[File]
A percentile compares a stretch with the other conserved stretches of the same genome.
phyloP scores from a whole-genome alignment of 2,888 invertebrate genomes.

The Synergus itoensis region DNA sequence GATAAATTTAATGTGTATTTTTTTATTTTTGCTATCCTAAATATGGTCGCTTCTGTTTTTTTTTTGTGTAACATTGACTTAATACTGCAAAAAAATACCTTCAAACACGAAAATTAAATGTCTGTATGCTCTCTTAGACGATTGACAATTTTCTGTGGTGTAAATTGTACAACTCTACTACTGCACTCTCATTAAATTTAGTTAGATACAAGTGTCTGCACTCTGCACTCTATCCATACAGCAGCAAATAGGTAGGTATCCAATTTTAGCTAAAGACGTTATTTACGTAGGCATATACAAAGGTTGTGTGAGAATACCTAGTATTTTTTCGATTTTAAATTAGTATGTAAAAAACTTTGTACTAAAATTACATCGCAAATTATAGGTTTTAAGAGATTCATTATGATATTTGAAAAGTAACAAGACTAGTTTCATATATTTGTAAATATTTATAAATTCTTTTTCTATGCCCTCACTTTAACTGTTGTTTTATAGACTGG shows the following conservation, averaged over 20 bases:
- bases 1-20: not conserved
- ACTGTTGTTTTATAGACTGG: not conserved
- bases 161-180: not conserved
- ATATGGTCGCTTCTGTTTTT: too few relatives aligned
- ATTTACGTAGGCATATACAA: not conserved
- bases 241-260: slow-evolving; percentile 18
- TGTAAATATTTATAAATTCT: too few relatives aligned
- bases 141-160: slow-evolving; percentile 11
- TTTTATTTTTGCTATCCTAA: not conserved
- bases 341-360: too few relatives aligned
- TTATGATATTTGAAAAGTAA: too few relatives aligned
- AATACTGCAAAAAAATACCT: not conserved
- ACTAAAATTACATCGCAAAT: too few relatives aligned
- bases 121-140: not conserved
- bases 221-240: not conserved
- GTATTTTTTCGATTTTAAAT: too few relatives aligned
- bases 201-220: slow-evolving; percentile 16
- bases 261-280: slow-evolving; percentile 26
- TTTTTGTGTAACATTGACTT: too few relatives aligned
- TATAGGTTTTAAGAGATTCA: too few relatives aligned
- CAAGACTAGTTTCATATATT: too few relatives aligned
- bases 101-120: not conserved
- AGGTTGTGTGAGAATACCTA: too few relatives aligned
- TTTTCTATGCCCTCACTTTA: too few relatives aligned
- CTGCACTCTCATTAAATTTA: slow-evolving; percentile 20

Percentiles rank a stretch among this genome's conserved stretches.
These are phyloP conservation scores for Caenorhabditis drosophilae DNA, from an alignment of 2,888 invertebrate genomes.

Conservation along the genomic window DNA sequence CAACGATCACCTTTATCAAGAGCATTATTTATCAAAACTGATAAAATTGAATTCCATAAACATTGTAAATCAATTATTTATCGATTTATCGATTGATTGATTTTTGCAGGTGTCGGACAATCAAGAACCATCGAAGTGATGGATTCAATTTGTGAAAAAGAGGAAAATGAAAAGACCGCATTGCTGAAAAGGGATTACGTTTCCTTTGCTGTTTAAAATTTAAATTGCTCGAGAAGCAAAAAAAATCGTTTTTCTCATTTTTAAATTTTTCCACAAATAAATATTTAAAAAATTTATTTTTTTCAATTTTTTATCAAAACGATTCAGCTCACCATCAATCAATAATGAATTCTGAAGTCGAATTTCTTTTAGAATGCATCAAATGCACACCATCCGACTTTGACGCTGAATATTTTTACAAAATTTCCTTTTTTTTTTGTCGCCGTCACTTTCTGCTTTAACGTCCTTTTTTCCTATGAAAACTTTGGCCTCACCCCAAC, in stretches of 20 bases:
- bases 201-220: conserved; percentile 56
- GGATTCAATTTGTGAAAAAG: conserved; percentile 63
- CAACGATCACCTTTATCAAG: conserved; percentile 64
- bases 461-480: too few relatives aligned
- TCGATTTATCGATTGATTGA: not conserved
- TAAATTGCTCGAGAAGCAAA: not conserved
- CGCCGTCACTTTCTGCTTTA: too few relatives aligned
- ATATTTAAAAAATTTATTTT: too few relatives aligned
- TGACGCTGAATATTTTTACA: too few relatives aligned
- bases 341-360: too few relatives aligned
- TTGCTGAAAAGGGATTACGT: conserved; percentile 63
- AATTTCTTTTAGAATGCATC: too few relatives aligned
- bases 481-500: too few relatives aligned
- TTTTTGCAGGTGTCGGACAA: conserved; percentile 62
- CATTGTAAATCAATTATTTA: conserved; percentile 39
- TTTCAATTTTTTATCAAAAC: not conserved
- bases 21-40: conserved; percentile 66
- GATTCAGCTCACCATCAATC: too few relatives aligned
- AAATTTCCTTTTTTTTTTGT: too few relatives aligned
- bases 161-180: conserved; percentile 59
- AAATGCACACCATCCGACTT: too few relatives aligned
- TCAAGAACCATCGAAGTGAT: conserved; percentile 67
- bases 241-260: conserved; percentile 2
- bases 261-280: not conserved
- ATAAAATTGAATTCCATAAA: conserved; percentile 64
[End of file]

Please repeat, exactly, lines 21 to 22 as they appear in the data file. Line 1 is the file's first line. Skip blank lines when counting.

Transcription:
- bases 261-280: slow-evolving; percentile 26
- TTTTTGTGTAACATTGACTT: too few relatives aligned